DESCRIPTION, ACTION, THOUGHTS, and EXPOSITION are devices that playwrights and screenplay writers don’t have access to because these jobs are taken by the actors, directors, and producers I wrote about earlier.

DESCRIPTION is what an author uses to color a scene. This can be about the setting, the action, or a character’s thoughts. Without me advocating for the overuse of adverbs, description tells the reader whether a piece of dialogue was said casually, calmly, angrily, or giddily.

ACTION shows the reader what is happening. Remember, no one has to get punched in the face for it to be considered action. All movement is action and how it is written shows as much about a character’s mood and intentions as any dialogue could.

Character THOUGHTS establish perspective and orient the reader to the point of view with which you want them to identify. This helps make your lead characters more sympathetic, especially if they are difficult to like in the first place.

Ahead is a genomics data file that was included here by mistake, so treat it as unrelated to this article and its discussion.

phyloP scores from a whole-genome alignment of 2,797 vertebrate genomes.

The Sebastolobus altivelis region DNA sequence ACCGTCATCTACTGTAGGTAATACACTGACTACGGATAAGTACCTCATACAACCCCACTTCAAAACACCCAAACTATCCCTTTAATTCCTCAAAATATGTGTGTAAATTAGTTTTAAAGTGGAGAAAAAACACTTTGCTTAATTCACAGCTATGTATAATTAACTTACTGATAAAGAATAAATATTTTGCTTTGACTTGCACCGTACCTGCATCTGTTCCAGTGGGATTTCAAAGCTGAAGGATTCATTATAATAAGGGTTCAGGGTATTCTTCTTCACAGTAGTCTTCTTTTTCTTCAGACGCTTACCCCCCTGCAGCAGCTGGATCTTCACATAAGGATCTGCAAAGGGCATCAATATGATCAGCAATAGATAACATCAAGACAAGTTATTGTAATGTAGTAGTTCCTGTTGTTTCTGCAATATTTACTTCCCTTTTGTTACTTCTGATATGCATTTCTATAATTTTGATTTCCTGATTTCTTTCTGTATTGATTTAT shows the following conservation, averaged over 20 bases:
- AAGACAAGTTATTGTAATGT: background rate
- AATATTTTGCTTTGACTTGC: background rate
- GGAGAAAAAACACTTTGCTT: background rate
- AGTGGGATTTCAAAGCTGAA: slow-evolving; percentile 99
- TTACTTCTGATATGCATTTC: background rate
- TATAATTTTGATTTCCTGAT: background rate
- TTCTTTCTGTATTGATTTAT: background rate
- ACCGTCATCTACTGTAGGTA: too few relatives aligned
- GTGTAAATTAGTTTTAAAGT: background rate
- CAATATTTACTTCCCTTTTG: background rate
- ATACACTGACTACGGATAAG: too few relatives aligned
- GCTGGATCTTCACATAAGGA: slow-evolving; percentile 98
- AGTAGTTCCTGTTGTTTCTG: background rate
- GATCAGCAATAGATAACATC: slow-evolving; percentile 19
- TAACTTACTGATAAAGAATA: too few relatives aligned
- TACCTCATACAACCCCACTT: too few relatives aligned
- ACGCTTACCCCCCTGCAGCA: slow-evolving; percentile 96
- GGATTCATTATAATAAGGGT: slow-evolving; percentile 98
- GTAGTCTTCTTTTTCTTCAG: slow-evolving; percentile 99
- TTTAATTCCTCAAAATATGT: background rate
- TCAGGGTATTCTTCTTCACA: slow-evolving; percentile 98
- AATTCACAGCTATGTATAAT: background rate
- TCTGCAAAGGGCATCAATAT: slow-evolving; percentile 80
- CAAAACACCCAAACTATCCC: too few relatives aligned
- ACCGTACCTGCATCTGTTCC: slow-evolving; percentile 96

EXPOSITION tells the reader what is happening instead of showing them. This isn’t always best, but it works if there is a lot of information that a reader needs to know to understand the scene.

Armed with these basics, the fiction author shapes every aspect of his or her story.

Building a Better Fictional World in 3 Minutes or Less

Step one is complete and you have a full view of the world in which your characters live and die.  Maps and genealogical charts hang over your desk.  Social hierarchies are established.  Palaces and alien races are named and given histories of their own.  Now comes the hard part.

How do you present this world to your reader in a way that isn’t boring?

CHARACTER TYPES

An easy technique is to have the reader learn about the world alongside the characters.  The process of discovery works for coming of age characters, strangers to the world, and discoverers.  The type of characters you choose for your story shapes how the world is viewed, however.  A twelve-year-old mutant teen is going to have a different perspective than a retired cop.  

STORY STRUCTURE